Australian Private Health Vs Your Portfolio Wealth

Australian Private Health Vs Your Portfolio Wealth

Private Health

The Private Health sector faces many challenges, profitability is falling for private health operators and private health insurance is appearing embattled.  In the healthcare sector, major operators of private hospitals, multi-disciplinary medical centres, pathology and radiology are outlaying huge sums of capital yet battling with under-performing divisions, increased costs and competitive pressures.  I want to summarily expand on these issues to better understand the sharp fall in share price we saw in three large Australian Healthcare Businesses.


Roy Morgan surveys conducted in 2017 say that consumer sentiment is falling in the Private Health Sector.  They interviewed 50,000 people and the results can be seen below.  Health Insurance premiums are increasing well ahead of CPI.  Exclusionary policies are on the increase in 2001 there were 163,000 exclusionary policies compared to September 2017 where there were 2.24 Million exclusionary policies.  Co-payment policies have increased substantially too from well under one million co-payment policies to the 2017 numbers 2.24 Million policies requiring the payment of a gap, or co-payment.


I started some discussion on social media with consumers with a mixed response.  Some members were very pleased and happy to recommend while others stated cost or the lack of benefits they received made it a questionable expense.  Other folks suggested they would prefer to invest the money they are spending on private health where it could generate a compounding return, in the meantime relying on the public health system.

Roy Morgan


ASX listed Private Health Operators have invested billions in new infrastructure and facilities providing more beds and space for a simultaneously growing and ageing population.  Over the past several years investment has been ramped up by HSO, based on projected demand.  The Health Resources and Services Administration anticipate a shortage of primary care health practitioners in excess of twenty thousand by 2020 which could cause further upward pressure on wages.  More recently in 2017 Private Health Care providers such as Healthscope (HSO), Primary Healthcare (PRY) and Ramsay Healthcare (RHC) have seen significant falls in their share price.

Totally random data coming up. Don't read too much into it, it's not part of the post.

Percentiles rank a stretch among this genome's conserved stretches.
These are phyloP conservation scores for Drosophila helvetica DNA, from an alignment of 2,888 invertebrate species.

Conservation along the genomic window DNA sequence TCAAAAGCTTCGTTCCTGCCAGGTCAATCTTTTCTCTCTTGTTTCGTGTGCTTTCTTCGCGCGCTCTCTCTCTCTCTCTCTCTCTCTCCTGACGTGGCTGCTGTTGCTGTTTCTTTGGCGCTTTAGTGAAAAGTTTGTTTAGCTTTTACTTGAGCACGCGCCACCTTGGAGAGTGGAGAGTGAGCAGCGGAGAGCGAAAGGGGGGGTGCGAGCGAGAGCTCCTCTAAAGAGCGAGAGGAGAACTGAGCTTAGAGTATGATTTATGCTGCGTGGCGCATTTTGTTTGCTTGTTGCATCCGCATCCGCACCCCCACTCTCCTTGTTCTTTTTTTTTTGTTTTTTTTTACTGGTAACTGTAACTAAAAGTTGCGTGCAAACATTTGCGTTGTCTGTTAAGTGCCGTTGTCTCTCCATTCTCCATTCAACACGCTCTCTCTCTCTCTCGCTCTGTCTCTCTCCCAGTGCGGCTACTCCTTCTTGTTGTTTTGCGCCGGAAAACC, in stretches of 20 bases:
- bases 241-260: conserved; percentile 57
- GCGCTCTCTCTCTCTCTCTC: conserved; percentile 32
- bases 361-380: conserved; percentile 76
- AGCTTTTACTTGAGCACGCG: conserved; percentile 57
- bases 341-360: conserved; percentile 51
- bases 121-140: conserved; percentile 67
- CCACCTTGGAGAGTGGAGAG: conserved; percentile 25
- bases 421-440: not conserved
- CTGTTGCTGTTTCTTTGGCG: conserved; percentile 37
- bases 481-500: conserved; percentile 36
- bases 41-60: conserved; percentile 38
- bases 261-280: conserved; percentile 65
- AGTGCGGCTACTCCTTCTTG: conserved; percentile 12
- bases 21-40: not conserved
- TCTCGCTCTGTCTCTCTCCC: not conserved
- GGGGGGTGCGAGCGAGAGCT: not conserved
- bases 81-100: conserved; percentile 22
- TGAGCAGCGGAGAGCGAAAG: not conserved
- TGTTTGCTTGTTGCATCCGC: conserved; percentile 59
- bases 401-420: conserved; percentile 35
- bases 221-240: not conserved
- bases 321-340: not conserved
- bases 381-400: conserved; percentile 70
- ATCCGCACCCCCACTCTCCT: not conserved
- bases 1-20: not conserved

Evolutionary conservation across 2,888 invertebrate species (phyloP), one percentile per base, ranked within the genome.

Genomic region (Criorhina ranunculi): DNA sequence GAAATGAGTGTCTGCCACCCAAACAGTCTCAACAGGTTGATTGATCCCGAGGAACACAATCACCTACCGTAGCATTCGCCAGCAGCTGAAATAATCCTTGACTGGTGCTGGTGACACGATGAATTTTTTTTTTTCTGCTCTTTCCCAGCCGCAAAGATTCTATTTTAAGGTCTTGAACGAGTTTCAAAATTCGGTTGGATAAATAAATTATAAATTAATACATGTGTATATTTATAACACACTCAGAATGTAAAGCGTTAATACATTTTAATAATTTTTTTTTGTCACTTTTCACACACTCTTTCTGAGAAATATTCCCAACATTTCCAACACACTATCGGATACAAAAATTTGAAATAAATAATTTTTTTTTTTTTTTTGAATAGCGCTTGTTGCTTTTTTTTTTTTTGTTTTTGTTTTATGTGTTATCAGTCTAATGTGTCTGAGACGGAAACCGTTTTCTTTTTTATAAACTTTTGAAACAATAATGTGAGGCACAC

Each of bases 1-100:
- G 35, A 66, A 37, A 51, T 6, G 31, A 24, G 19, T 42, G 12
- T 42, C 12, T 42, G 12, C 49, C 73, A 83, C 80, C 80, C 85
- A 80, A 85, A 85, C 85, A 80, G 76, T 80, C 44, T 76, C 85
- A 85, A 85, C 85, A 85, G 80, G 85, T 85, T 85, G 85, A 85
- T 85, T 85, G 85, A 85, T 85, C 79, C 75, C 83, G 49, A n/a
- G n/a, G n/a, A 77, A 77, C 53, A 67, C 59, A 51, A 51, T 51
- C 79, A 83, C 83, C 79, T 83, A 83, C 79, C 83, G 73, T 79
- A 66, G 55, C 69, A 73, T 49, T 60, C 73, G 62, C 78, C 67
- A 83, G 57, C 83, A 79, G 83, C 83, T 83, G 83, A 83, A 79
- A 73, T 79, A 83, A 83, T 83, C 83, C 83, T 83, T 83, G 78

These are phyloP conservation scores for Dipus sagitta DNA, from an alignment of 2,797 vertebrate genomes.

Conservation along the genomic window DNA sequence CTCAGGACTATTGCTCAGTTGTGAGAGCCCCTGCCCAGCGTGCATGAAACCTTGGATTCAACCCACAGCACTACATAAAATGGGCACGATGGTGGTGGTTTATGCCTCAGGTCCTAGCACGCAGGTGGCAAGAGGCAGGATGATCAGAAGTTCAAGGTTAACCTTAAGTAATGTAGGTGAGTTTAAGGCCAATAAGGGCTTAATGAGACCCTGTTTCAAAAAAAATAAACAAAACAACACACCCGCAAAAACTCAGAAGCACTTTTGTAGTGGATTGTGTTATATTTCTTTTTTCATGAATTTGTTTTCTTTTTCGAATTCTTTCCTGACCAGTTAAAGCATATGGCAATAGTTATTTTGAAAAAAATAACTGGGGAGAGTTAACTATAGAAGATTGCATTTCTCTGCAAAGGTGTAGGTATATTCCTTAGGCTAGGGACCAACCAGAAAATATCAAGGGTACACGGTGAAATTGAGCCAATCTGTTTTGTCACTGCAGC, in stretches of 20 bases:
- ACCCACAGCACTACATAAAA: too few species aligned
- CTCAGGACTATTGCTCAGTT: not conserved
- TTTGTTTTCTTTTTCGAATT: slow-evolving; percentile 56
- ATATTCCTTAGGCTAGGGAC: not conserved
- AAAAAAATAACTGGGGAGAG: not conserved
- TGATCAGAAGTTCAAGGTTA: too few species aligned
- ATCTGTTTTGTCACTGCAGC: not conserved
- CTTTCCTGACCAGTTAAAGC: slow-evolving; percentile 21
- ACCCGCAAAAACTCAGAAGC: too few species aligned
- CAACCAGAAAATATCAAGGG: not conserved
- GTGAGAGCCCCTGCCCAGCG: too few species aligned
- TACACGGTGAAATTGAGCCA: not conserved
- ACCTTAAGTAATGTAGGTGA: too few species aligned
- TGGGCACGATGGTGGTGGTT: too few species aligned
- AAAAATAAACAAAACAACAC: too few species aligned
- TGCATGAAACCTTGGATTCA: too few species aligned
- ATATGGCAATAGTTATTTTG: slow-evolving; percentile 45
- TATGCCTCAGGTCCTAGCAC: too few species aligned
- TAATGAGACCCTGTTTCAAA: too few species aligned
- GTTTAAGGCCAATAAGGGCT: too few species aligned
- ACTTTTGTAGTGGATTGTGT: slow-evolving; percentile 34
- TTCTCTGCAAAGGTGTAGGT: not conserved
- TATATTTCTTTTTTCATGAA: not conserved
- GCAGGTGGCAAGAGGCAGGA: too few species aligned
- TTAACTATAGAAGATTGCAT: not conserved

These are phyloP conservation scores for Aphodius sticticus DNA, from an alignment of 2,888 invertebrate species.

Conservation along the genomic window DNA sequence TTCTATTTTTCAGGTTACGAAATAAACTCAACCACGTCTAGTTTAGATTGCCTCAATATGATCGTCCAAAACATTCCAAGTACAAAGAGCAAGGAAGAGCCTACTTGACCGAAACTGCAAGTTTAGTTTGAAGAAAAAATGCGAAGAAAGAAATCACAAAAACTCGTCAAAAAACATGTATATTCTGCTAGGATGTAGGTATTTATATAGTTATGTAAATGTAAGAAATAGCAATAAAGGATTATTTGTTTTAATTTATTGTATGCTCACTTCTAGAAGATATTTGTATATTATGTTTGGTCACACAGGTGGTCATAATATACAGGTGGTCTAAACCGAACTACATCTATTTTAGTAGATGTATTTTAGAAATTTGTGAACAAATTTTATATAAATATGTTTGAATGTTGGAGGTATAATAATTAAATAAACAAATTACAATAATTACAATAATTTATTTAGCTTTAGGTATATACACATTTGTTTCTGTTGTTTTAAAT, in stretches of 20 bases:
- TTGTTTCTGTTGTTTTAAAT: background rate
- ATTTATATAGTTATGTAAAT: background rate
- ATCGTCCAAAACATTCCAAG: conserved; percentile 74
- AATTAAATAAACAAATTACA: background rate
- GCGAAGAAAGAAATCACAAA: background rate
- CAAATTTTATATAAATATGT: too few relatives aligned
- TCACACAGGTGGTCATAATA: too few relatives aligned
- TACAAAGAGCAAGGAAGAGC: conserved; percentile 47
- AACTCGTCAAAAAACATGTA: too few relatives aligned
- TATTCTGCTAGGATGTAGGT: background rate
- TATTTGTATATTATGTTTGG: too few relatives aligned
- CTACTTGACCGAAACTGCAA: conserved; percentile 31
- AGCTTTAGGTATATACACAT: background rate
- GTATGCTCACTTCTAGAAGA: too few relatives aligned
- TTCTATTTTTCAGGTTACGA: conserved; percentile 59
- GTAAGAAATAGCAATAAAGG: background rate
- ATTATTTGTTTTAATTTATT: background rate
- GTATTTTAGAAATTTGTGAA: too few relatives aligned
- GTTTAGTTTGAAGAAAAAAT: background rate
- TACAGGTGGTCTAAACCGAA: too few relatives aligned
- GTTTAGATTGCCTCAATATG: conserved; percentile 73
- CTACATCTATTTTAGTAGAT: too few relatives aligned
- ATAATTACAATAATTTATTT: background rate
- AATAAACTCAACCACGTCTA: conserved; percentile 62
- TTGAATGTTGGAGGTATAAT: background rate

Figure 1 The Guardian


Healthscope: HSO

Price Earnings 34.39
Total Debt: Total Liabilities 49.63%
Return On Equity 6.883%
Return on Total Capital 3.467%
Net Profit Margin (2017) 7.03%


Summary: Operates private hospitals and pathology centres overseas

Healthscope has invested $1,587 Million since 2013 into fixed assets as they deliver on their pipeline of projects during their self-proclaimed growth phase.  According to recently appointed CEO Gordon Ballantyne, the company expects ongoing volatility and cost pressures moving forward for the medium term.  This sentiment was echoed today by analysts on Sky Business discussing the current position of competitor Ramsay Healthcare (RSC).  Over the past few years, HSO has divested themselves of their underperforming Australian Pathology and Medical Centre Division for less than book value resulting in an impairment of $55 Million dollars in 2015.